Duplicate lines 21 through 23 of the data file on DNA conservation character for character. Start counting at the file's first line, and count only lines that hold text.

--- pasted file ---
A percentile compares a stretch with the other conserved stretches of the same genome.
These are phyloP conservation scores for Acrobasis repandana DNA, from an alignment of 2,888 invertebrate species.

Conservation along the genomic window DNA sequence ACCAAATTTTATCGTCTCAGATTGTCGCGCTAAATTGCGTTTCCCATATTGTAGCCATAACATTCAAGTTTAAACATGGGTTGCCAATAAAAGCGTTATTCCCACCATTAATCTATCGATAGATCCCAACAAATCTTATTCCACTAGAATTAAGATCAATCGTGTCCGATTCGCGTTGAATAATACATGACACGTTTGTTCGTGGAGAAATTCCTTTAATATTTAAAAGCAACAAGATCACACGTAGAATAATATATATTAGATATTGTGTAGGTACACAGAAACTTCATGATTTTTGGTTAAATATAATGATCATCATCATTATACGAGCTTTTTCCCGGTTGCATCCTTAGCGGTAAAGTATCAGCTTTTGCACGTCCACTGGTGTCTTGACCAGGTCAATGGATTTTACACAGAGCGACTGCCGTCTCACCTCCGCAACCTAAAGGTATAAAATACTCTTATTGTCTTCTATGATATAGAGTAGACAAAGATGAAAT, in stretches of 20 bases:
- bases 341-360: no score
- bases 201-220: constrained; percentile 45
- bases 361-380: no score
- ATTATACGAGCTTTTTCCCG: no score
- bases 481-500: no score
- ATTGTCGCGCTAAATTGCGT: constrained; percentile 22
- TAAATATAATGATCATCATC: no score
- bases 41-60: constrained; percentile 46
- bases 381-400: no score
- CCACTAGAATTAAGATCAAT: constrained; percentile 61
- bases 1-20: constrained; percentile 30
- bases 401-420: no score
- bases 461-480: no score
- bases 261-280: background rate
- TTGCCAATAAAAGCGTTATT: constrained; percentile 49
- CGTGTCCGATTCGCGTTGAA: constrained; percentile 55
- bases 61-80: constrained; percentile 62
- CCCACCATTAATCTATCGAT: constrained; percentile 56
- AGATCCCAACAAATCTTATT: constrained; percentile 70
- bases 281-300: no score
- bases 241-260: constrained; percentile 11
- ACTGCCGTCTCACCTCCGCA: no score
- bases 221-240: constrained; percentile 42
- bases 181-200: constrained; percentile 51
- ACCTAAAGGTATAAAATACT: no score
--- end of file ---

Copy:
- CCCACCATTAATCTATCGAT: constrained; percentile 56
- AGATCCCAACAAATCTTATT: constrained; percentile 70
- bases 281-300: no score